Tuesday, February 21, 2012

The 32,000-year-old flower

A team of Russian scientists claims to have generated living plants from the tissue of a plant which died 32,000 years ago. This is amazing stuff and, if confirmed, would be the oldest plant from which living offspring have been created.

In the past, there have been stories of seeds taken from the tombs of pharoahs, thousands of years old, that have germinated and produced plants. On closer examination and carbon dating, those seeds were proved to be modern contaminants in the tombs. Currently, the oldest confirmed case is a date palm that was grown from a 2,000-year-old seed from the Jewish fortress of Masada. Carbon dating has confirmed the age of the seed in that instance.

So far, studies of the Russians' claims for their plant, an Arctic flower called the narrow-leafed campion, have supported their claims. The seeds for the plant were taken from an ancient squirrel's nest that had been sealed by sediment and frozen for thousands of years. The scientists first tried germinating the seeds but were unsuccessful. Then they took tissue from the placenta, the organ of the plant that produces the seeds, and they were able to clone living plants from that tissue.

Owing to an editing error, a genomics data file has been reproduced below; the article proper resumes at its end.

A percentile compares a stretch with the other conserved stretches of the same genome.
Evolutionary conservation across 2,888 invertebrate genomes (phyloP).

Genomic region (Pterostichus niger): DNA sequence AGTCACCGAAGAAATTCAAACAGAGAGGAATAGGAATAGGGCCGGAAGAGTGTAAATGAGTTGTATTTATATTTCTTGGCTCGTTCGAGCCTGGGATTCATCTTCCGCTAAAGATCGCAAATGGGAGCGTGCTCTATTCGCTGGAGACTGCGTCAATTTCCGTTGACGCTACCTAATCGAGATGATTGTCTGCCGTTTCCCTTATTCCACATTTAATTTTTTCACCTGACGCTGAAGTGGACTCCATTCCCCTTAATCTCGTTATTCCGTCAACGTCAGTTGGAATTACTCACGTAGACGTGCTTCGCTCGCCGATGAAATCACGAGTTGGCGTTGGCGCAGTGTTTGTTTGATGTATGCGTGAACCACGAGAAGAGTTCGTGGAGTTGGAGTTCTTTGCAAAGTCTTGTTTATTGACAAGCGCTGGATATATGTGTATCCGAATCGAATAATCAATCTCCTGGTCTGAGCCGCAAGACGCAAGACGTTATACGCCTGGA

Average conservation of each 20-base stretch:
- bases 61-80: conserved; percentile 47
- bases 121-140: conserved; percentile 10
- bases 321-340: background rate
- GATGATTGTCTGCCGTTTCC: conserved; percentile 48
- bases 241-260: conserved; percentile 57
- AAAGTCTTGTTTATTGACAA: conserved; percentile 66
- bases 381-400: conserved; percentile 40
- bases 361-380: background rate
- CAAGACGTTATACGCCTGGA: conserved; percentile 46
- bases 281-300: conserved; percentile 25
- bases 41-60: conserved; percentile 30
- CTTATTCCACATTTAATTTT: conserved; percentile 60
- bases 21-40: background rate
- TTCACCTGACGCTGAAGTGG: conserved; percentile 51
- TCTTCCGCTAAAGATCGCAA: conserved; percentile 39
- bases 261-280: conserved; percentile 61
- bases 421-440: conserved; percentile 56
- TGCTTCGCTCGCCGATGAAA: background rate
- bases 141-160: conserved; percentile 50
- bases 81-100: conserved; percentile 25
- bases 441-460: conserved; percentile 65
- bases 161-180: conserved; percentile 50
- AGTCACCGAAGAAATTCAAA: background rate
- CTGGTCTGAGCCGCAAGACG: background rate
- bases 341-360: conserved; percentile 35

And here it is, blooming!

I'm not sure what practical application this research has or what it might mean for the future of botany, but I just think it is extremely cool. A 32,000-year-old flower. Wow!

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